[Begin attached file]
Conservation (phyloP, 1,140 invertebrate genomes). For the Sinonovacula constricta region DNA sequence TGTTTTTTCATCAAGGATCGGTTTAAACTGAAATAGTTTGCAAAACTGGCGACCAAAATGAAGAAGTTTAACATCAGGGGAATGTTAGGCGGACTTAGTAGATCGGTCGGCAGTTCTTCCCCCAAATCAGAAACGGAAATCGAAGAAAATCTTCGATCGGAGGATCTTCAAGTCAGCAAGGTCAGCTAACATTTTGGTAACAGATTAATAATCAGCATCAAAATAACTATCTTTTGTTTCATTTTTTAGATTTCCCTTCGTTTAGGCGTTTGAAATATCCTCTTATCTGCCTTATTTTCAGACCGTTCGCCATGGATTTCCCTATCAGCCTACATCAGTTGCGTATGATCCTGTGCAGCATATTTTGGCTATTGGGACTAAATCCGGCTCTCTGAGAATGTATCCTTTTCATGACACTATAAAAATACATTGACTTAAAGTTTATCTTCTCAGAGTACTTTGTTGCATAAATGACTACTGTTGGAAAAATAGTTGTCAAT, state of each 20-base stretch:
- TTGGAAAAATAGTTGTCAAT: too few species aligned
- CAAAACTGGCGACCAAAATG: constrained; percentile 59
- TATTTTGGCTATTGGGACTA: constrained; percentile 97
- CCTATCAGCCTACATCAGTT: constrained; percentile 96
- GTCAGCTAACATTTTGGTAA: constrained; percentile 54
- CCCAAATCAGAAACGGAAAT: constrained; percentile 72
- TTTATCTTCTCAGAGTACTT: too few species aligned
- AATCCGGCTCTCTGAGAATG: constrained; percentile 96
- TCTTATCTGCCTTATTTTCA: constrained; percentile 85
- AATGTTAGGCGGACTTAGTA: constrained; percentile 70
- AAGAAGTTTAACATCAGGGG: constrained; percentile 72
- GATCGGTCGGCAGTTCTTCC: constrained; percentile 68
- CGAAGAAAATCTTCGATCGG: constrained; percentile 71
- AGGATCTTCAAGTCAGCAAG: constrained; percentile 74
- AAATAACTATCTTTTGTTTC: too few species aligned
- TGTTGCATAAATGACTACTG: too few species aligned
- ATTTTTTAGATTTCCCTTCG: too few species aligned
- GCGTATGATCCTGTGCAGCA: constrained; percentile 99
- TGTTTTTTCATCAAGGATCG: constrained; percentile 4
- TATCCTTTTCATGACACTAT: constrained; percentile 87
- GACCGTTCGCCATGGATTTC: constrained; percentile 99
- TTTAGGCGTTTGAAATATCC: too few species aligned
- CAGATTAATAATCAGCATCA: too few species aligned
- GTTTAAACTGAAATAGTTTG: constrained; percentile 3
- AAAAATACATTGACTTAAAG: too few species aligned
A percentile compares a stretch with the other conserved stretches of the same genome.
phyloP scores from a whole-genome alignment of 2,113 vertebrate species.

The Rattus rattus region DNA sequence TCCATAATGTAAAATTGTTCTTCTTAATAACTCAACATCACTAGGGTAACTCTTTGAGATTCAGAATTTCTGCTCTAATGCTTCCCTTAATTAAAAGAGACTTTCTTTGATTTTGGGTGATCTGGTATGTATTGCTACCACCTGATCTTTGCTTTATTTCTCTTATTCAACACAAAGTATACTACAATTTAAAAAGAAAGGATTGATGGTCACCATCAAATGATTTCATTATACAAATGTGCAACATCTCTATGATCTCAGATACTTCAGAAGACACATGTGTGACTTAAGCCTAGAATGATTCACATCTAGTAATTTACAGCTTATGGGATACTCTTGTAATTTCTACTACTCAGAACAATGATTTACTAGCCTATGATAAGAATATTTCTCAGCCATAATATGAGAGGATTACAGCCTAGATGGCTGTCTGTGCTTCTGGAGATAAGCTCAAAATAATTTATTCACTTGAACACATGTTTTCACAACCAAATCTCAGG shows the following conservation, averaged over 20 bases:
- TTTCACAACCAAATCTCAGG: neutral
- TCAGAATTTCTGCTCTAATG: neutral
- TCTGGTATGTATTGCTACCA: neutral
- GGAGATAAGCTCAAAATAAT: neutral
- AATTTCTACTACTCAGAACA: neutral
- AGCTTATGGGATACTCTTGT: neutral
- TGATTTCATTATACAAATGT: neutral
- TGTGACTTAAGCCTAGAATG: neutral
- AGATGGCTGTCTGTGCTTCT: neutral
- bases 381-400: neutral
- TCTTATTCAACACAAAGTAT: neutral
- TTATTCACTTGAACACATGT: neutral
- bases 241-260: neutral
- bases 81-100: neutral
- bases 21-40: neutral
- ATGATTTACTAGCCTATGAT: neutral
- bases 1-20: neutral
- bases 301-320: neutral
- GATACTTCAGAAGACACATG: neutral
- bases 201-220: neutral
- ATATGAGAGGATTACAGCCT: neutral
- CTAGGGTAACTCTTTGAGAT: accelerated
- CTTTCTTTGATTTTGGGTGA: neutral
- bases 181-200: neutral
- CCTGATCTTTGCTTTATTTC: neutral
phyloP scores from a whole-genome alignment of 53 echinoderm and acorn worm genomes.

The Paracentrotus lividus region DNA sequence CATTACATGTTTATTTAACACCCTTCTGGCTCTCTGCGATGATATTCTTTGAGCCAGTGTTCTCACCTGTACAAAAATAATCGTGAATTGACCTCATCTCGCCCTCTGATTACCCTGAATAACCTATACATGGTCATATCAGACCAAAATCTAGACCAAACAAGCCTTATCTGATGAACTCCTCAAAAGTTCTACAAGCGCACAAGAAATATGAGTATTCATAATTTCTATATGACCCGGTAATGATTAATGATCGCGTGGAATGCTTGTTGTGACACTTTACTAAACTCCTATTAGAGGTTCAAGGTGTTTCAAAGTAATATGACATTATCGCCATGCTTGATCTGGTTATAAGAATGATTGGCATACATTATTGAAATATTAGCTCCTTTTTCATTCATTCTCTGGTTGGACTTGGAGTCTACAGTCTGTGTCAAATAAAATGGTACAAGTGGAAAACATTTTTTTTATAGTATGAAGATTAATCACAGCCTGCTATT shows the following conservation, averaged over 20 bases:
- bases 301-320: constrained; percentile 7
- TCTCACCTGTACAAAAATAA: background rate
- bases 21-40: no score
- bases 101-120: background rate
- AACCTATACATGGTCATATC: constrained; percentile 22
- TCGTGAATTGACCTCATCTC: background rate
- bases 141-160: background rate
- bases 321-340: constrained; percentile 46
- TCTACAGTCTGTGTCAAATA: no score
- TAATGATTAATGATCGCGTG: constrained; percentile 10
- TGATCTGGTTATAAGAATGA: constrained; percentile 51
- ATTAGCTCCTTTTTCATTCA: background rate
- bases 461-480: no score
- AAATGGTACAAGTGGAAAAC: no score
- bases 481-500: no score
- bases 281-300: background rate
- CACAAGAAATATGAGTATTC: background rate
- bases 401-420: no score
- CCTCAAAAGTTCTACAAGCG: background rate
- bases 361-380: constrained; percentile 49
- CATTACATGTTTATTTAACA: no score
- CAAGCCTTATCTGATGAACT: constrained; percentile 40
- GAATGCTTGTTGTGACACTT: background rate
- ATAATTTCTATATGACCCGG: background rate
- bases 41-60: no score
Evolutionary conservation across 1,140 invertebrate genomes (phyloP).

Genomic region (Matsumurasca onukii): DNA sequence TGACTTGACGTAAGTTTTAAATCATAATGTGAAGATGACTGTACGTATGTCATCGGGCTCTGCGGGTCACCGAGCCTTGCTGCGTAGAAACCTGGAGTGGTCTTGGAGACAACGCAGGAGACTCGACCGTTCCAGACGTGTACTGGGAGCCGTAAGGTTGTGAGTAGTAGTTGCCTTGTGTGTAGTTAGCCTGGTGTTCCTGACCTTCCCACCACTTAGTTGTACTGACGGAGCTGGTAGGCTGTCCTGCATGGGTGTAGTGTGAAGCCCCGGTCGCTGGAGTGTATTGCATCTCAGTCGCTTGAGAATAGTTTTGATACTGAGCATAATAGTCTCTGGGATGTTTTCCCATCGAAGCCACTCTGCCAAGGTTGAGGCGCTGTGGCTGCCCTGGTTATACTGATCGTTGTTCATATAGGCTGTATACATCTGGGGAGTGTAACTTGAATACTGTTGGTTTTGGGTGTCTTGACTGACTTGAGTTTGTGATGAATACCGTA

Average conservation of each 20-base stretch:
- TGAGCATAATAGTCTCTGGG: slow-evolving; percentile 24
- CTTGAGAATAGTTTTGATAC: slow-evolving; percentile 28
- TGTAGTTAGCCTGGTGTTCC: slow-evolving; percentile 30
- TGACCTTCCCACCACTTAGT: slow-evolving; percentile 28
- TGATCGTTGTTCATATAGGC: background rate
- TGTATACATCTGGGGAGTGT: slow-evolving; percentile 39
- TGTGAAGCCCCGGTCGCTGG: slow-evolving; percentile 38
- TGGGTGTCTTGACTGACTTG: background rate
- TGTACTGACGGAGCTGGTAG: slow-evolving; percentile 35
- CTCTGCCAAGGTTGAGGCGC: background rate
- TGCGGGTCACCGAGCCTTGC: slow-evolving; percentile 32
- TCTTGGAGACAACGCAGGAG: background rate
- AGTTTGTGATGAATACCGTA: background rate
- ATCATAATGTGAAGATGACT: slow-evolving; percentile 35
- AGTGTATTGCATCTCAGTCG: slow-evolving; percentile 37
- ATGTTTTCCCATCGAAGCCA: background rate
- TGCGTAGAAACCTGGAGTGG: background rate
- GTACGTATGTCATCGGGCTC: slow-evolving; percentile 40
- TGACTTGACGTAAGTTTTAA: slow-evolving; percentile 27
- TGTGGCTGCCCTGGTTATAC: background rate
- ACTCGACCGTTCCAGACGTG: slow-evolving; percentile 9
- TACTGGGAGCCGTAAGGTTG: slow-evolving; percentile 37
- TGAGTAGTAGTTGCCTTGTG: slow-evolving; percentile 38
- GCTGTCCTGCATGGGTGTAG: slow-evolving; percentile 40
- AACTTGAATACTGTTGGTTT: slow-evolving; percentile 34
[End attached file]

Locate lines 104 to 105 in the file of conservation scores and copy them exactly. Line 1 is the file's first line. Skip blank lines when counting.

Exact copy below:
- TGTGGCTGCCCTGGTTATAC: background rate
- ACTCGACCGTTCCAGACGTG: slow-evolving; percentile 9